It helps provide a firm texture and a creamy, full-bodied mouthfeel to help dessert makers create indulgent but label-friendly treats. Depending on the desired application, technical experts can also recommend other ingredients to achieve a gel-like texture, such as Kelcogel Gellan Gum. 

Q. How have trends affected the way the products are used, ie, new ingredients such as matcha? 

The major changes affecting products are convenience as well as adding health-related benefits to match consumers’ on-the-go and active lifestyles. We see more single-serving packaging to accommodate this need, which not only makes snacking an easy option for busy families but also helps with portion control. 

This is an excellent opportunity to position some dairy desserts as great snacks with the protein consumers crave. The portion sizes also show consumers that desserts can be incorporated into a healthy lifestyle.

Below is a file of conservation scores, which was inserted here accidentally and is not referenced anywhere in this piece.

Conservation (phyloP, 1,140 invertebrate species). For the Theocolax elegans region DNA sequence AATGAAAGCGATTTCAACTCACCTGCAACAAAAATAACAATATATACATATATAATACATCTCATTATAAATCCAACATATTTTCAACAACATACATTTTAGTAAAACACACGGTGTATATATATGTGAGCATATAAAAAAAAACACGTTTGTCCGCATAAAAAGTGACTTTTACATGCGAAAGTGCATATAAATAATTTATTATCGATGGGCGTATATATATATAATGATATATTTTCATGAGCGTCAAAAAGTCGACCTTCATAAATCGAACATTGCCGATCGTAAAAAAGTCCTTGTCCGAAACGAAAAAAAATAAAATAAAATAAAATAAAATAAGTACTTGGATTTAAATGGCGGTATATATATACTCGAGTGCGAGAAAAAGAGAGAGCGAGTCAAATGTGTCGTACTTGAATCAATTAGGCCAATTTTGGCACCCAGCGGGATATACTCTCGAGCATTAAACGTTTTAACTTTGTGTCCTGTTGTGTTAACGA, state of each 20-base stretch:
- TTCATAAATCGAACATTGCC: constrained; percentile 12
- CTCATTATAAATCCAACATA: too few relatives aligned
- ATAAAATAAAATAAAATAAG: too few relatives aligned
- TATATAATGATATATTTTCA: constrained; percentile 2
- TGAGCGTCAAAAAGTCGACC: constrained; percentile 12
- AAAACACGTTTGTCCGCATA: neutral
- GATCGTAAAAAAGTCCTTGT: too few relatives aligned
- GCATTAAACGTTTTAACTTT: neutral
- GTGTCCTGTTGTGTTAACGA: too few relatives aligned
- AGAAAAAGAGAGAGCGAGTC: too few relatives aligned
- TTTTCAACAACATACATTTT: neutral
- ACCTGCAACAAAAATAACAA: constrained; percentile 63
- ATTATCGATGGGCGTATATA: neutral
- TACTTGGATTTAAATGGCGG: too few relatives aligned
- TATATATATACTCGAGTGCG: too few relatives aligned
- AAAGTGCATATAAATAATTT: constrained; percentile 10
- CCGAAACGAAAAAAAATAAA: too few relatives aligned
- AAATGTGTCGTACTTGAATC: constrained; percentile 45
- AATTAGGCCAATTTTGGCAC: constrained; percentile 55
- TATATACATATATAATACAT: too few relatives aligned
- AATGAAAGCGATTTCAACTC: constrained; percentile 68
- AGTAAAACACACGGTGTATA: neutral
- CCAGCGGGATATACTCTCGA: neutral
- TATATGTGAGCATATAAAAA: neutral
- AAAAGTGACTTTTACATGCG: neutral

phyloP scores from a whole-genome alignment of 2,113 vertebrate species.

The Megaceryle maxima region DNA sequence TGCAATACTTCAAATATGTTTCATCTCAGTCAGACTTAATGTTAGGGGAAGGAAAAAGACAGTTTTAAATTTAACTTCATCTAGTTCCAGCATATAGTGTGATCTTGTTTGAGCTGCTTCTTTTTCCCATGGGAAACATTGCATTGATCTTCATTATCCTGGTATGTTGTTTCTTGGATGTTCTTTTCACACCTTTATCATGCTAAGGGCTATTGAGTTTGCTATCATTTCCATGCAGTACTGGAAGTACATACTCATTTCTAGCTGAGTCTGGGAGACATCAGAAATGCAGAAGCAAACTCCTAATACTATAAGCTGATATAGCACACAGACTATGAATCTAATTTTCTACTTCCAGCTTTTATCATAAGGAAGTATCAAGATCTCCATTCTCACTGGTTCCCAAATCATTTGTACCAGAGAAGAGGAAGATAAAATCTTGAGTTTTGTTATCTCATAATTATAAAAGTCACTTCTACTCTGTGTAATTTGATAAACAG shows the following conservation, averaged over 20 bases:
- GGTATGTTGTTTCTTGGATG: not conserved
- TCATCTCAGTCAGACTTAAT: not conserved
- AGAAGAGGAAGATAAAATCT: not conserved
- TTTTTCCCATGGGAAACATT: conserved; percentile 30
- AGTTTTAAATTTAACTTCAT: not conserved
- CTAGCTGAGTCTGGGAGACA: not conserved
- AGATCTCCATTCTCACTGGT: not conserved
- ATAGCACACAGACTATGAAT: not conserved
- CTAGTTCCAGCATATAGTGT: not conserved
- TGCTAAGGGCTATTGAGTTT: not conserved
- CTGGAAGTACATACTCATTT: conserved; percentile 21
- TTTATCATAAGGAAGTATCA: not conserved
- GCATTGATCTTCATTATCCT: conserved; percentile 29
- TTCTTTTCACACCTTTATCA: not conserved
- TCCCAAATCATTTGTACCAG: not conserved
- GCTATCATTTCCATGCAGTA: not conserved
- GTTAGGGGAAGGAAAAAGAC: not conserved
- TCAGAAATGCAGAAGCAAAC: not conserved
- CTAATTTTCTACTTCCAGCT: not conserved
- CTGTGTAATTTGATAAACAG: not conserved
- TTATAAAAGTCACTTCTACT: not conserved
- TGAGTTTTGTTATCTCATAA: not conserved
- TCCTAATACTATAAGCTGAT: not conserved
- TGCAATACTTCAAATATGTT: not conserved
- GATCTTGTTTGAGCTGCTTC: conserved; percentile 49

Many new ingredients and flavours are being used. Beyond the traditional vanilla and chocolate flavours, we see coffee incorporated with the added functional benefit of a caffeine boost. Botanical ingredients and flavours are also growing (pun intended): herbs, spices, cinnamon, mint, peppermint, lavender, rose, green tea. In the premium dessert category, alcohol flavours are popular: rum, piña colada and whiskey. 

The dairy alternatives trend is also affecting this space with flavours. Coconut is gaining popularity, as well as nuts such as almond and hazelnut. 

Q. What areas of growth do you see coming for the dairy desserts area? 

Dairy alternatives are booming in what used to be traditional dairy segments, as this trend expands from dairy alternative drinks into neutral desserts. Soy, almond and oat-based desserts are expected to grow, but coconut is the key dairy alternative product base as it most resembles the texture of whole dairy milk. 

Hybrid products are also growing. This is an interesting trend to watch and is something that appeals to food explorers. The idea is to position a product across two categories, such as a kefir dessert yogurt, a Greek yogurt crème or a yogurt mousse. 

  • Chloé des Courtis is senior manager, EMEA Marketing at CP Kelco